During the second flight, in September 2022, the smaller payload balloon burst about 15 miles above Earth as it expanded amid reduced atmospheric pressure, releasing about 400 grams of gas into the stratosphere. This may be the first time a measured payload of gas has been verifiably released into the stratosphere as part of a geoengineering effort. Both balloons were launched from a launch site in Buckinghamshire in south-east England.
There were, however, other attempts to place sulfur dioxide in the stratosphere. Last April, the co-founder of a company called Make Sunsets says he tried to launch it during a pair of rudimentary balloon flights from Mexico, as MIT Technology Review reported late last year. It’s also unclear whether it succeeded because the plane didn’t include equipment that could confirm where the balloons burst, said Luke Eisman, the startup’s chief executive.
Make Sunsets’ efforts have been widely condemned by geoengineering researchers, critics in the field, and the Mexican government, which has announced plans to ban or even halt any geoengineering experiments in the country. Among other issues, observers were concerned that the launches occurred without prior notice or approval, and that the company ultimately seeks to monetize such launches by selling “cooling credits.”
Lockley’s experiment was different in several ways. It was not a commercial enterprise. Balloons were equipped with devices that could track flight paths and monitor environmental conditions. They also included a number of safety features designed to prevent balloons filled with potentially hazardous gases from landing. In addition, the group obtained flight permits and sent aviation authorities a so-called “notification to pilots” to ensure that aircraft pilots are aware of flight plans in the area.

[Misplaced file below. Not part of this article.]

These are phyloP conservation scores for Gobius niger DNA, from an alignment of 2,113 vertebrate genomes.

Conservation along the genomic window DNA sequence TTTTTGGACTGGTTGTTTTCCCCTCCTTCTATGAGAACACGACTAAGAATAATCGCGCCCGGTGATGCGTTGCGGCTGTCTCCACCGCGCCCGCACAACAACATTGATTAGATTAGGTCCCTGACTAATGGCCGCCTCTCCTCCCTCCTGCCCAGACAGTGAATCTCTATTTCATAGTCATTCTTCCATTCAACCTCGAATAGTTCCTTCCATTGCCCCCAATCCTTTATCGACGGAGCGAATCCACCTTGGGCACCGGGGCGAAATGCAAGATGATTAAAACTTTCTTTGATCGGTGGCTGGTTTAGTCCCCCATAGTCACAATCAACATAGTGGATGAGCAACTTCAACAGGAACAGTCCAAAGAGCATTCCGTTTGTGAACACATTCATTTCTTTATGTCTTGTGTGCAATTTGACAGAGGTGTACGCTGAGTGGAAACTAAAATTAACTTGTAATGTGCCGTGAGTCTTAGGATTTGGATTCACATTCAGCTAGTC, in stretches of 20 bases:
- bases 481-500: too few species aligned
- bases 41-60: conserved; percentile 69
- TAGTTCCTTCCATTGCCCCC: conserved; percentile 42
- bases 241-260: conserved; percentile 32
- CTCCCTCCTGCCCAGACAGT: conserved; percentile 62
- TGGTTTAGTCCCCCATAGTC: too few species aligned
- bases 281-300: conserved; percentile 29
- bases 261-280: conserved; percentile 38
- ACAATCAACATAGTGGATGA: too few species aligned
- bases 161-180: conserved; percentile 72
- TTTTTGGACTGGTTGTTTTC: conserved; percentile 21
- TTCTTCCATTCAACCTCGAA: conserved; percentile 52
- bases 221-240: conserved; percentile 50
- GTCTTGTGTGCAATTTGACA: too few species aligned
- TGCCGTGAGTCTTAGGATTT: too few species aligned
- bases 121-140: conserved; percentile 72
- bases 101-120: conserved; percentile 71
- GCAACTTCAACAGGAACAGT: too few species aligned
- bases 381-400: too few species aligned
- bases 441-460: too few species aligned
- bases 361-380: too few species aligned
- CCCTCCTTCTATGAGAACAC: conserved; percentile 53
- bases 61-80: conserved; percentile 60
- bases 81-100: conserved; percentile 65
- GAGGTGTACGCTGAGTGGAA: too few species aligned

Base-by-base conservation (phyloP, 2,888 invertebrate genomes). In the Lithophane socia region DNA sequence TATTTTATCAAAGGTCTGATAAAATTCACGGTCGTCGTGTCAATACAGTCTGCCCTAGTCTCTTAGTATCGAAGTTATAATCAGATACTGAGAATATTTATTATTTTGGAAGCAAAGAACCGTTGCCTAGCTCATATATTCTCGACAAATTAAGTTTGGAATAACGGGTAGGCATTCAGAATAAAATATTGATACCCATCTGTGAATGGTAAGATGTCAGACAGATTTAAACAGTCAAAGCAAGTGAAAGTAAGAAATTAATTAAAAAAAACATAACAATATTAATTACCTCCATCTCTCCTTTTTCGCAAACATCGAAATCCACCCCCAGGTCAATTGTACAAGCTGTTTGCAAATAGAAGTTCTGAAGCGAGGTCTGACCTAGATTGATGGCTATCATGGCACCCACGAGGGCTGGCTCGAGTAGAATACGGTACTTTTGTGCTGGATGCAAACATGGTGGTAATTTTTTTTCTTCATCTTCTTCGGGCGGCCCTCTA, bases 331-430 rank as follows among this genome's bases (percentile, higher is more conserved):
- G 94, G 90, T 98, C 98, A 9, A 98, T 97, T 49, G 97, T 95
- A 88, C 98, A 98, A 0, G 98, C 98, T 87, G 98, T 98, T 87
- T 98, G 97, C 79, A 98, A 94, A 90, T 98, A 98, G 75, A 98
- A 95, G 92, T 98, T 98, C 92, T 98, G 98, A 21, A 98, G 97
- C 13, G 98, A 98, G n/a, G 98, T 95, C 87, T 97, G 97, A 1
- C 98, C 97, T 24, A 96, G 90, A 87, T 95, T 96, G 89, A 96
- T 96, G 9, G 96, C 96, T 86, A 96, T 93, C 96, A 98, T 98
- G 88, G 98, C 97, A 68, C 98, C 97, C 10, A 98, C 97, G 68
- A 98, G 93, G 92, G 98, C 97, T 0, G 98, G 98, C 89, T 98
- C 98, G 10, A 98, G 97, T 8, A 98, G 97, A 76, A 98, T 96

Some observers have said that the amount of sulfur dioxide released during the project in the UK poses no real danger to the environment. Indeed, commercial flights usually produce many times that.
“It’s a harmless record or a harmless experiment, in the truest sense,” says Gernot Wagner, a climate economist at Columbia University and author Geoengineering: Gambling.
But some remain concerned that the effort has gone ahead without extensive disclosure and prior engagement.
Shuchi Talati, a researcher at American University who is creating a nonprofit organization focused on governance and equity issues in solar geoengineering, fears that the importance of research governance is increasingly being neglected in this space. It refers to a set of norms and standards regarding the scientific merit and oversight of proposed experiments, as well as public transparency and participation.